Do You Want What I Have Got? A Craigslist Cantata begins performances on January 30th and runs until March 3. For tickets and show times, visit

Rooted in Regent Park, Open to the World: Highlights of the Daniels Spectrum

Daniels Spectrum

Over the past 6 seasons, Acting Up audiences have been treated to the beautiful Berkeley Street Theatre as the primary performance space for our mainstage productions. This space has served us well, and our designers never cease to amaze us with their creativity when adapting designs to the extremely long stage.

For our 2013 production of Falsettos, however, Acting Up will embark on a totally new adventure. For the first time since 2007 our mainstage production will change venues, offering our audiences, artists, and staff a totally new experience. The Daniels Spectrum (formally the Regent Park Arts & Cultural Centre) will open its doors to us as we become one of the first productions of their inaugural season. 

Daniels Spectrum, a culmination of 4 years of work and $38 million dollars of investments (from the federal and provincial governments, private donations, and the City of Toronto – which was responsible for donating the land), opened to much fanfare on September 20th. Unlike most other theatres and community centres in the city, the Spectrum was designed specifically for Regent Park and the community’s cultural institutions. Designed by Diamond Schmitt Architects (The Four Seasons Centre for the Performing Arts), Daniels Spectrum houses seven community and arts oriented tenants, a shared and private state of the art workspace, three studios dedicated to the Collective of Black Artists, one black box theatre for use by Native Earth Performing Arts and their companies in residence, as well as the Ada Slaight Hall – a 400 seat theatre with flexible seating and room dividers, which will be home to Acting Up’s production of Falsettos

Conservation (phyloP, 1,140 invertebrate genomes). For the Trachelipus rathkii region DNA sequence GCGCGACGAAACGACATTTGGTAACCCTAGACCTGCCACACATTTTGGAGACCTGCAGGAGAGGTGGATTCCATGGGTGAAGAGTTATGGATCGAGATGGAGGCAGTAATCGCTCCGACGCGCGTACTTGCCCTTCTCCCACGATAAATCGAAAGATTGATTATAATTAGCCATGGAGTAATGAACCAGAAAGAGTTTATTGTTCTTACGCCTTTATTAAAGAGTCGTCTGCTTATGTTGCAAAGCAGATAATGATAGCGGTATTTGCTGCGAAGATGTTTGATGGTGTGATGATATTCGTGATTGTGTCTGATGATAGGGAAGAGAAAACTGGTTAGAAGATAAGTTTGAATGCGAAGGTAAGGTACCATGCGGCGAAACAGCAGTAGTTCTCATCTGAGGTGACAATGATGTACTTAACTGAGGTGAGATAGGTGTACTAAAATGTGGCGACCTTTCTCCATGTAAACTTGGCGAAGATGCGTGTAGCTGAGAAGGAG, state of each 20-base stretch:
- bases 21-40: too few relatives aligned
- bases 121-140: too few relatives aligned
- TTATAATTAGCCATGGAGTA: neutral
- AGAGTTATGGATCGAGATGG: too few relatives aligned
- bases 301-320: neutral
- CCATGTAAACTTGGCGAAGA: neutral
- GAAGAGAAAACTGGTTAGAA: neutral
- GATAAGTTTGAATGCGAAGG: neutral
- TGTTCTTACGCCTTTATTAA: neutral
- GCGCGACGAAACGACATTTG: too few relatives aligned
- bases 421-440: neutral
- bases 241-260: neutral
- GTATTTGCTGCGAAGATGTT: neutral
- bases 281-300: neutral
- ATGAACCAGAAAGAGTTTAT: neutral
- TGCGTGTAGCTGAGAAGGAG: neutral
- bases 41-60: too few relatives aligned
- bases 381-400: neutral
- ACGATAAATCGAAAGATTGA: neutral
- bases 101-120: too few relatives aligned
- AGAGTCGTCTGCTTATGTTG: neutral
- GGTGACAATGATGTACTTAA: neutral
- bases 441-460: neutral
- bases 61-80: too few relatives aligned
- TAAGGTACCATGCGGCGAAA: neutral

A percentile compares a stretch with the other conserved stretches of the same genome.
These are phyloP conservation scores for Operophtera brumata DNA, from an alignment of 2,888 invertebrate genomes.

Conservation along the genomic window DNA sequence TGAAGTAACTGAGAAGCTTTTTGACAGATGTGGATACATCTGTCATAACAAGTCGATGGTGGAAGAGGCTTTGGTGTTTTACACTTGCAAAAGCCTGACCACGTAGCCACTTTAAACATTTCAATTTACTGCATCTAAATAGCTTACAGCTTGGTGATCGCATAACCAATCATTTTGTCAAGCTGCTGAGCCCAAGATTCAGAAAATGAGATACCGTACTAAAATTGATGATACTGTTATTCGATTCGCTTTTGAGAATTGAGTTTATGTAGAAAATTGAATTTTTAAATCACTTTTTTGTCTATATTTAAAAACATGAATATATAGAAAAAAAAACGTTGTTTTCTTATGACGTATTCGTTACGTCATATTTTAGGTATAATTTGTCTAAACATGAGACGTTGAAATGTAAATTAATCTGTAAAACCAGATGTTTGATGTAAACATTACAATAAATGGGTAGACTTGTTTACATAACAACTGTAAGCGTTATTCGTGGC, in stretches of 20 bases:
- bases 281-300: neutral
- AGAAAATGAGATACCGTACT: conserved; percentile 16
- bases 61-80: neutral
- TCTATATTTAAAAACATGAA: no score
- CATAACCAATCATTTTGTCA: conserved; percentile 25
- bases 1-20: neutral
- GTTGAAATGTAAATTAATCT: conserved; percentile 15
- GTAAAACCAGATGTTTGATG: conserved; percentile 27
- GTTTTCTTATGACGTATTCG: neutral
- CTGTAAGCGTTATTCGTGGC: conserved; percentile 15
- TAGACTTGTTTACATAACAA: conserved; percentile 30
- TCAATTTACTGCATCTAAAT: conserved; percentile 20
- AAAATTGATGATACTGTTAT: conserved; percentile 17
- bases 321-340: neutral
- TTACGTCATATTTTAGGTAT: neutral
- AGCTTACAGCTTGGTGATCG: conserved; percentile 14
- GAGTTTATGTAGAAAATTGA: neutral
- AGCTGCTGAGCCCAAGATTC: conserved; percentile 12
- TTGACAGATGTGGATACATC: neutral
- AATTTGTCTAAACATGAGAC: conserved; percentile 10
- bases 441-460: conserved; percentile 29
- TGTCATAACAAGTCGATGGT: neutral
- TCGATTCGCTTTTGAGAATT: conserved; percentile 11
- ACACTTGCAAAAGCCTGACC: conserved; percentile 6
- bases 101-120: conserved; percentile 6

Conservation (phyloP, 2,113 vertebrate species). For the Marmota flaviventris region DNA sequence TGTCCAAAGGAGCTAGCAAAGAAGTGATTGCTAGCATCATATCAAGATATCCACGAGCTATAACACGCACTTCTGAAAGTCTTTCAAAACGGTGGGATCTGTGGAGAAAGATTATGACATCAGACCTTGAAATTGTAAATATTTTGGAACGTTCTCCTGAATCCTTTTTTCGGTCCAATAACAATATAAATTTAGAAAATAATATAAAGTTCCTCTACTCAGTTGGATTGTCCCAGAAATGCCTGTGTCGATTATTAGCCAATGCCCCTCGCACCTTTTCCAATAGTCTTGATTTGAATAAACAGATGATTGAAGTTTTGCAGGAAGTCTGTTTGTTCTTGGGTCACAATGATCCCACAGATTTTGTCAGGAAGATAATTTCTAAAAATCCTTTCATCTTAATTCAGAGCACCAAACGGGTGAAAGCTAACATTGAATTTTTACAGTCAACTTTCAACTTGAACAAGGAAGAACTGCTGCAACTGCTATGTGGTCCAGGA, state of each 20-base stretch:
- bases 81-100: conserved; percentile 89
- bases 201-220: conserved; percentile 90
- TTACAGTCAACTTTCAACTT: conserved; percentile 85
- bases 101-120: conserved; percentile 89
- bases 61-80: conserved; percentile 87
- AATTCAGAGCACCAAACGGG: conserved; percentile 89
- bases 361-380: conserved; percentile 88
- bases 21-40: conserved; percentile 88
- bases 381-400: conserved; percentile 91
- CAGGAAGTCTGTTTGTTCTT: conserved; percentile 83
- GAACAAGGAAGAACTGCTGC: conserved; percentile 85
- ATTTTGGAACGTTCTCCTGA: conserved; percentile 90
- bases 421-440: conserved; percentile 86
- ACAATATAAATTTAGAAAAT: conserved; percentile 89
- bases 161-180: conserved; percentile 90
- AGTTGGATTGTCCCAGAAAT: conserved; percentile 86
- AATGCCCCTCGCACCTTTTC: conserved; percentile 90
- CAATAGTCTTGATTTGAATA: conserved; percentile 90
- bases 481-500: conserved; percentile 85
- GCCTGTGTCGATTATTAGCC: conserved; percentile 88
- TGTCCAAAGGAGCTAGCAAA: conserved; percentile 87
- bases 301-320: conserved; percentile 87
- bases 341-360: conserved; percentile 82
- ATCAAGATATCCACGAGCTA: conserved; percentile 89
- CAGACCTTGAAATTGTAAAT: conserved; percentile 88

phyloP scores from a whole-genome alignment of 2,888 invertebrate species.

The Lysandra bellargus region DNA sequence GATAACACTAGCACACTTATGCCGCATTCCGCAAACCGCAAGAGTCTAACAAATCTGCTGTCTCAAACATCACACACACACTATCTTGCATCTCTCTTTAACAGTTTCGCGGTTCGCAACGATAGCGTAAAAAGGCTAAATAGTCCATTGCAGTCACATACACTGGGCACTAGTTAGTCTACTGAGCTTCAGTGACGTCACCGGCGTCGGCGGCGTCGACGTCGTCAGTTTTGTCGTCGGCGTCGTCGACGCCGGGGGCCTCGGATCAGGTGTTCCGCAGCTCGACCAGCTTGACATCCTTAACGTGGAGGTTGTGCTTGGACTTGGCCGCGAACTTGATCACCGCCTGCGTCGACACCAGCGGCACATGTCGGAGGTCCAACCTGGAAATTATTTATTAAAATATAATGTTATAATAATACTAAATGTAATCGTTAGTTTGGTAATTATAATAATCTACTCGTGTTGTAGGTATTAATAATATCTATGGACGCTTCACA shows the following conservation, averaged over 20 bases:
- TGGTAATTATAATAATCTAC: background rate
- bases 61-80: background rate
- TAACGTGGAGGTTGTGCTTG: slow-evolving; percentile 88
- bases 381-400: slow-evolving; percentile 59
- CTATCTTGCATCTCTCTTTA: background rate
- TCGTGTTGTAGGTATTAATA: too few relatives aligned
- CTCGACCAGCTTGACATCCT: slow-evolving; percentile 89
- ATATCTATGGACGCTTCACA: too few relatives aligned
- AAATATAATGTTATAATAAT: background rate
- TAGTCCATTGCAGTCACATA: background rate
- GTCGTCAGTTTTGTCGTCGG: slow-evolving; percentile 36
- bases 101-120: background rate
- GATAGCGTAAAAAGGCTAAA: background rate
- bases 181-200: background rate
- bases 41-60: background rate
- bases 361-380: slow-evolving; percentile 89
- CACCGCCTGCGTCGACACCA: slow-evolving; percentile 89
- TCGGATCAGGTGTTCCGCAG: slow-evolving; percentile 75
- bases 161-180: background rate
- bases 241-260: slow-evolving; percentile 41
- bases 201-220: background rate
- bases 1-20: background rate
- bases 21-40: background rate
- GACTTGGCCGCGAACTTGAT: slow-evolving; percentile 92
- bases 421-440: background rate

As with the Berkeley Street Theatre, Daniels Spectrum will be sure to delight audiences. In place of the exposed brick of the Berkeley, Daniels offers audiences a colourful spectrum band of colour running throughout the building. The band compliments the design of the Paintbox condominiums, just above the complex. The lobby of the space is also home to the Paintbox Café, operated by the Paintbox Bistro just next door, and uses reclaimed wood from Regent Park as its design. The complex is also not shy to show off its urban flare with its eco-friendly green roof, and 4,000 square foot backyard to be used for over-flow from the theatre, public gatherings, performances, and markets. 

Also in tune with the Berkeley Street Theatre, the 400 seat Ada Slaight Hall will not be without its design challenges. This time, instead of an elongated stage from side to side, the extremely flexible space is completely bare and very deep. There is no pre-existing elevated stage, and the seating literally slides out on palates from the rear wall – allowing for any number of seating rows. 

The Daniels Spectrum is truly a collaborative accomplishment. The space was designed for the community, in consultation with the community, and truly reflects the broad spectrum of its members. The space will also redefine the way Torontonians see Regent Park as this new Arts and Cultural hub shows off its community in a new brand new light. Acting Up is thrilled to be a part of this revitalization, and we look forward to welcoming you to the Daniels Spectrum.